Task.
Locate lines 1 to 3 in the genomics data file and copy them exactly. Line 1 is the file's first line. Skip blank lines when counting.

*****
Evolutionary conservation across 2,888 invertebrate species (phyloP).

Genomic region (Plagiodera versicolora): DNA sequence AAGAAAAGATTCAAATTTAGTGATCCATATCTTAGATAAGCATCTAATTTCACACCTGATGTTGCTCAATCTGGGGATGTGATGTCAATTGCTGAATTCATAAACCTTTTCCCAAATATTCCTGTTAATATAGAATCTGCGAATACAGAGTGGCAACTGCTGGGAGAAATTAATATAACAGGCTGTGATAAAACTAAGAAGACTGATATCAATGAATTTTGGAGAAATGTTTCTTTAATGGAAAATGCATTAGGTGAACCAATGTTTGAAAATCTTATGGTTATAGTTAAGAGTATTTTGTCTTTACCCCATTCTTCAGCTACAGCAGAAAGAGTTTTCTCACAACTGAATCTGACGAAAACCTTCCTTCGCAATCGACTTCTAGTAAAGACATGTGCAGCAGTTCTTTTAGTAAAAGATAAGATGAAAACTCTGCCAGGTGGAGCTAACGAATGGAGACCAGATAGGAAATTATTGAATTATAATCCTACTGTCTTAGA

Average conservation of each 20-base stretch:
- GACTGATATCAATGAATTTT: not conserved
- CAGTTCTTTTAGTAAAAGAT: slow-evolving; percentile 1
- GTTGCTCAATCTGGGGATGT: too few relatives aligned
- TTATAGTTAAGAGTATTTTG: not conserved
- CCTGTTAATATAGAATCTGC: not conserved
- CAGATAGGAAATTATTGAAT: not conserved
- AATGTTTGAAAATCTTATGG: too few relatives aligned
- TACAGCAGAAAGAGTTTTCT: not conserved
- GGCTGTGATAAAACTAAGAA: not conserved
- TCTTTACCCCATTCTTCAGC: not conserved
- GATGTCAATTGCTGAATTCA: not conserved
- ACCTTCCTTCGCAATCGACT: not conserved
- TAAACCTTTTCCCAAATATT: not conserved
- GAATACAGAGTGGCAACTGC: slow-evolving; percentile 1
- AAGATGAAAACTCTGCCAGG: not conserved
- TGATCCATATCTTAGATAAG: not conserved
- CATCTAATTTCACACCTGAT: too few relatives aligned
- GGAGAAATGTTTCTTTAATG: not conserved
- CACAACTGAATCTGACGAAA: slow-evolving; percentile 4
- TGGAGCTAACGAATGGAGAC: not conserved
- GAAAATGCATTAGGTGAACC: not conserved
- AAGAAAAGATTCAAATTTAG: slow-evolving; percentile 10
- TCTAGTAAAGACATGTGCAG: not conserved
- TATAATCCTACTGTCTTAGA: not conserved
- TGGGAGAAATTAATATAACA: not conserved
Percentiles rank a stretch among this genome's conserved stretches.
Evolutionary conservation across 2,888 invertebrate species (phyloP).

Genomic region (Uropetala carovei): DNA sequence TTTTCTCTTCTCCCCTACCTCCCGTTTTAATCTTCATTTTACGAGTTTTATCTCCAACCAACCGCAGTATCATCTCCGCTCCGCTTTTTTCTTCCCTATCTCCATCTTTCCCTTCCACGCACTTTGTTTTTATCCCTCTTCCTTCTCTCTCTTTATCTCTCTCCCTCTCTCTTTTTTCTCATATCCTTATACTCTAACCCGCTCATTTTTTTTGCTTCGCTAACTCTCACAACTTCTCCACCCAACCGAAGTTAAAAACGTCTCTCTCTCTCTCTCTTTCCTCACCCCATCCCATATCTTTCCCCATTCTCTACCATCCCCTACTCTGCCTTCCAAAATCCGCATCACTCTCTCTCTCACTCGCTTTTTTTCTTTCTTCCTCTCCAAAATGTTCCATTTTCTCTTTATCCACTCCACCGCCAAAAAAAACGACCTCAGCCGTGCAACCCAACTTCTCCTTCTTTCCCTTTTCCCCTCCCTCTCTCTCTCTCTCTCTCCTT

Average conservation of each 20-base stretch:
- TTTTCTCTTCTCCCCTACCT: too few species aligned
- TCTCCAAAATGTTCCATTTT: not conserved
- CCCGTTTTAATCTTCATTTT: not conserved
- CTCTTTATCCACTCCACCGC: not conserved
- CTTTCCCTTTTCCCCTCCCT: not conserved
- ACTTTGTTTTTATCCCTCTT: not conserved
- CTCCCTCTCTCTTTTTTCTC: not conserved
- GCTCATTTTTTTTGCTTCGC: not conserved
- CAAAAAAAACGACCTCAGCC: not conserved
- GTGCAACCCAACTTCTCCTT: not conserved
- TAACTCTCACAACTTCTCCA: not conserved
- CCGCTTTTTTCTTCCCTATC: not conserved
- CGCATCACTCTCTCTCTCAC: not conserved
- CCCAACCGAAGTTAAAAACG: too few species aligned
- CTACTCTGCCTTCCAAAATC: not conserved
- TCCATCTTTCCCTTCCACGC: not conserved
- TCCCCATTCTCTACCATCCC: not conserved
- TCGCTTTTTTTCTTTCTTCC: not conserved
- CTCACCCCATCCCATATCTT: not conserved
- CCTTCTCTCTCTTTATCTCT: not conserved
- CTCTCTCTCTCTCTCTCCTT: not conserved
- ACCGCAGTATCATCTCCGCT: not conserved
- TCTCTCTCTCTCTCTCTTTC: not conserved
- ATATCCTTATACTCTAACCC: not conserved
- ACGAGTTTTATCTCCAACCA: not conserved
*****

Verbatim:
Evolutionary conservation across 2,888 invertebrate species (phyloP).

Genomic region (Plagiodera versicolora): DNA sequence AAGAAAAGATTCAAATTTAGTGATCCATATCTTAGATAAGCATCTAATTTCACACCTGATGTTGCTCAATCTGGGGATGTGATGTCAATTGCTGAATTCATAAACCTTTTCCCAAATATTCCTGTTAATATAGAATCTGCGAATACAGAGTGGCAACTGCTGGGAGAAATTAATATAACAGGCTGTGATAAAACTAAGAAGACTGATATCAATGAATTTTGGAGAAATGTTTCTTTAATGGAAAATGCATTAGGTGAACCAATGTTTGAAAATCTTATGGTTATAGTTAAGAGTATTTTGTCTTTACCCCATTCTTCAGCTACAGCAGAAAGAGTTTTCTCACAACTGAATCTGACGAAAACCTTCCTTCGCAATCGACTTCTAGTAAAGACATGTGCAGCAGTTCTTTTAGTAAAAGATAAGATGAAAACTCTGCCAGGTGGAGCTAACGAATGGAGACCAGATAGGAAATTATTGAATTATAATCCTACTGTCTTAGA

Average conservation of each 20-base stretch: